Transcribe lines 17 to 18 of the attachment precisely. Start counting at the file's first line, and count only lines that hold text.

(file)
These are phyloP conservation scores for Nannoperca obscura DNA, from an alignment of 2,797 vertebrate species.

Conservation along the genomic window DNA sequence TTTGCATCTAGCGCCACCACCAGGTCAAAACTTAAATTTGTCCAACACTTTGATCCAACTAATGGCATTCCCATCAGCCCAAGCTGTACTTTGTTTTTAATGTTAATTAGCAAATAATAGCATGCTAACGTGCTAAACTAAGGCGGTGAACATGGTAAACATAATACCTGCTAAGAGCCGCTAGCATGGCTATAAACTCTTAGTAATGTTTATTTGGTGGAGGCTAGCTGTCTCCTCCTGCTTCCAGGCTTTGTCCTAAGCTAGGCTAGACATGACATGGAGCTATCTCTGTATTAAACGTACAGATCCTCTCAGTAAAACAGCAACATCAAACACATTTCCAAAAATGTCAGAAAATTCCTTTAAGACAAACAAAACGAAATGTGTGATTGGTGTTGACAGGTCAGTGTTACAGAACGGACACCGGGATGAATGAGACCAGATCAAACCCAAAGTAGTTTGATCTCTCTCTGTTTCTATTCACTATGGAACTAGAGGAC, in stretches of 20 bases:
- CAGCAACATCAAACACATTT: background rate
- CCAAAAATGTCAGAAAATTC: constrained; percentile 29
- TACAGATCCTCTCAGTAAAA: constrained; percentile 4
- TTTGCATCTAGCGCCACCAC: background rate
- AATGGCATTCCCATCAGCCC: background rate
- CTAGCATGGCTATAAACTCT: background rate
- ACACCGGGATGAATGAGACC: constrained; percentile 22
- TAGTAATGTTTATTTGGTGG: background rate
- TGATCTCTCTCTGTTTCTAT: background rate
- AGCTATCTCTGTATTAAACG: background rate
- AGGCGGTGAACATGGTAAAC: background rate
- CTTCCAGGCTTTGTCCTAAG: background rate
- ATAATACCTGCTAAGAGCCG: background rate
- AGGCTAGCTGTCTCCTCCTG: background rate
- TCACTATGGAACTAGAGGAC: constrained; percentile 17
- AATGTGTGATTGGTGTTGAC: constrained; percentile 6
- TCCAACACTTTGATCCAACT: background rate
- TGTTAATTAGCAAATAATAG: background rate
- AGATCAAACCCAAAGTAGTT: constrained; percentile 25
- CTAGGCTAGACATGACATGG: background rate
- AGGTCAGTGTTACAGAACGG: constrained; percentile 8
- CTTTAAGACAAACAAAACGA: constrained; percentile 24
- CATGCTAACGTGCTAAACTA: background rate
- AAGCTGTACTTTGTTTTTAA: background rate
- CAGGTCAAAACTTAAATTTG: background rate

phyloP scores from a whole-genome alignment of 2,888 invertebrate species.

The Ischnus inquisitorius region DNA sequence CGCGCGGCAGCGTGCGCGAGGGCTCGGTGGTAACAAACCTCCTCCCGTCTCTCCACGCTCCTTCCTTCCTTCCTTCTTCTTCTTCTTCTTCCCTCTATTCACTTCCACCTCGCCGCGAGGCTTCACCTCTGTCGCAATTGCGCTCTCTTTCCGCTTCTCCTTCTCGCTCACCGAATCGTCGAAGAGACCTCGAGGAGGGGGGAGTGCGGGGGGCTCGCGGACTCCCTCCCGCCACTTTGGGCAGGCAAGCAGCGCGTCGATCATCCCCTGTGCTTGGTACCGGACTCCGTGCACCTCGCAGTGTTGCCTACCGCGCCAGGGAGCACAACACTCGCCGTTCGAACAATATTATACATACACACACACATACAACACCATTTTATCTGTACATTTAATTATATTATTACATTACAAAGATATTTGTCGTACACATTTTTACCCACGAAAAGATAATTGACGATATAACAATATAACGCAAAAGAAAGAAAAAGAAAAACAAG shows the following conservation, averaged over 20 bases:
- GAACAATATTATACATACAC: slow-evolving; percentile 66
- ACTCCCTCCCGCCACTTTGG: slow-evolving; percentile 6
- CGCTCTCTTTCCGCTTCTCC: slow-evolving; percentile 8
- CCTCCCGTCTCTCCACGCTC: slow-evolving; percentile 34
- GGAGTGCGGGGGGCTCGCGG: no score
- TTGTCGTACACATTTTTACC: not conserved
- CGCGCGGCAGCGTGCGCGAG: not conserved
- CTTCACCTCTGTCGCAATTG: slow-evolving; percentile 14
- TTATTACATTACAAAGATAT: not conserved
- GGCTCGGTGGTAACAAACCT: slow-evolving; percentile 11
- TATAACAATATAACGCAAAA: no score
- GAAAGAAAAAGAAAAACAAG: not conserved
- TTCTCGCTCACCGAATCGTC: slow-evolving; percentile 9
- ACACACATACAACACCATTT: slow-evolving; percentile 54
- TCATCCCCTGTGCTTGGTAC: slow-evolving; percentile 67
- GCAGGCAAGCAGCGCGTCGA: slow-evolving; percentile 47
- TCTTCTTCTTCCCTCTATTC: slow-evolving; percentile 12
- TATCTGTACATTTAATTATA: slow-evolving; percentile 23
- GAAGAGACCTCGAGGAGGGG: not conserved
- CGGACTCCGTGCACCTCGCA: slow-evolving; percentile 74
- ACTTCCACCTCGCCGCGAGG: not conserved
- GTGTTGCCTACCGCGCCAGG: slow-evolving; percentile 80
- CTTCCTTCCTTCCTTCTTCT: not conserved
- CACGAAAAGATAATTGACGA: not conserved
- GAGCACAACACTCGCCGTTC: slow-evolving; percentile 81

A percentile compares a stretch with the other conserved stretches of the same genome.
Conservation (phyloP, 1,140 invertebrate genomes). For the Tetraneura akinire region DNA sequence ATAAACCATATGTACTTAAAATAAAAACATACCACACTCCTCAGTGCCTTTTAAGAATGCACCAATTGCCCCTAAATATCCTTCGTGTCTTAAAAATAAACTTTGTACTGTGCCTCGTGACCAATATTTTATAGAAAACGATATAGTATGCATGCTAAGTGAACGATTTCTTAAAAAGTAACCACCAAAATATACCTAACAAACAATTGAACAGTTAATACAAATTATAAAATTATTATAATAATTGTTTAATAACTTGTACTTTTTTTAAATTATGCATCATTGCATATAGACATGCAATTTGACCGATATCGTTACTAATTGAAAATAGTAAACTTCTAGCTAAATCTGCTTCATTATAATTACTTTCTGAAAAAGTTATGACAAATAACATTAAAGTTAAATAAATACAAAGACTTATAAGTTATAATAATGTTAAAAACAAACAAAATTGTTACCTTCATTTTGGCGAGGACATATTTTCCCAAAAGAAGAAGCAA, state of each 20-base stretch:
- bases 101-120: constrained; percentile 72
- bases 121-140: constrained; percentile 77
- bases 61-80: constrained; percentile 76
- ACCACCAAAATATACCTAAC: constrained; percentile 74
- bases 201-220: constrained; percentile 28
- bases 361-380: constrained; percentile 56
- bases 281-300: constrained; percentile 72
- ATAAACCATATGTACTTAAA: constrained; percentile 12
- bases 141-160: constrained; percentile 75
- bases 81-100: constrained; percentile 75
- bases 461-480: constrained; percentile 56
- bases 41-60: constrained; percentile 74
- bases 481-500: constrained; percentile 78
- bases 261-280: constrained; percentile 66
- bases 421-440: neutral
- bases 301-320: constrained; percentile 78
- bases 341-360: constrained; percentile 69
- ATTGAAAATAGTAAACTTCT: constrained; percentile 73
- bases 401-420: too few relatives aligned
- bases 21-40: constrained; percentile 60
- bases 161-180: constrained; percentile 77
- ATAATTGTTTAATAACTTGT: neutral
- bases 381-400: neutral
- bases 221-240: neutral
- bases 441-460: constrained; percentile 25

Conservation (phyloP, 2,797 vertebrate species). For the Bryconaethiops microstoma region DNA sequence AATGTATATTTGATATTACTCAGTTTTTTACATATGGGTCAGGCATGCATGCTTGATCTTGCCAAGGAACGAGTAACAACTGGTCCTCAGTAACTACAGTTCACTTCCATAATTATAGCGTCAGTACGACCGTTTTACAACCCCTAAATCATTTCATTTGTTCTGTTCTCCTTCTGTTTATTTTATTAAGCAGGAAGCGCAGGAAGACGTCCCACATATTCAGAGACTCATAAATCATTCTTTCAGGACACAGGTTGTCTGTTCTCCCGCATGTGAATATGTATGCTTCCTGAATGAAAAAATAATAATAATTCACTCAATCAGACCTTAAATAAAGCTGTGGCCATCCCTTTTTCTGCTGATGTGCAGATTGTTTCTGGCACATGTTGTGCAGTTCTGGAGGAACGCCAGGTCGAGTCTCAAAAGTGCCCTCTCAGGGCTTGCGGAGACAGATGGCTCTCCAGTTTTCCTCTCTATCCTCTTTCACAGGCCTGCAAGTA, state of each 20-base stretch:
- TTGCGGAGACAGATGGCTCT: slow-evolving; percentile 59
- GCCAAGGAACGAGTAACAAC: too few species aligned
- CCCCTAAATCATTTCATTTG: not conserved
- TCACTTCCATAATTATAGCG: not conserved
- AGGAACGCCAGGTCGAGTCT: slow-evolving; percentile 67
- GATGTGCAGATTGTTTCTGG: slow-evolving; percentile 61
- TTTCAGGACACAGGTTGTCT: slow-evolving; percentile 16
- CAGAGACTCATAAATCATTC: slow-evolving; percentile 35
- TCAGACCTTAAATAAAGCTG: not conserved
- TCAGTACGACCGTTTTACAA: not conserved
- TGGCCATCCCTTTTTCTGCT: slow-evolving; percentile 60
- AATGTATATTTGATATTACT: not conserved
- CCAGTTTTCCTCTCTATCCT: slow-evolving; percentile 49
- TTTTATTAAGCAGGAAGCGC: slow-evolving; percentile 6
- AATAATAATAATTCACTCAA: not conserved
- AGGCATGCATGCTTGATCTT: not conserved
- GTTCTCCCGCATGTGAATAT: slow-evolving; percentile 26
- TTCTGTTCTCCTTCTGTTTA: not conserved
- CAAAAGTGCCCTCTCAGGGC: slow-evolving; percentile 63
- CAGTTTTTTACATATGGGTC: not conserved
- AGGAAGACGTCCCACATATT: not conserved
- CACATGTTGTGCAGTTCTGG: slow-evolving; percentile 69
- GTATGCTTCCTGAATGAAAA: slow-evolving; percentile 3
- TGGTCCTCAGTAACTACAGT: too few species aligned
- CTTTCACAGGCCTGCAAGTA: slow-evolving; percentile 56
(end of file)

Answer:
- TCACTATGGAACTAGAGGAC: constrained; percentile 17
- AATGTGTGATTGGTGTTGAC: constrained; percentile 6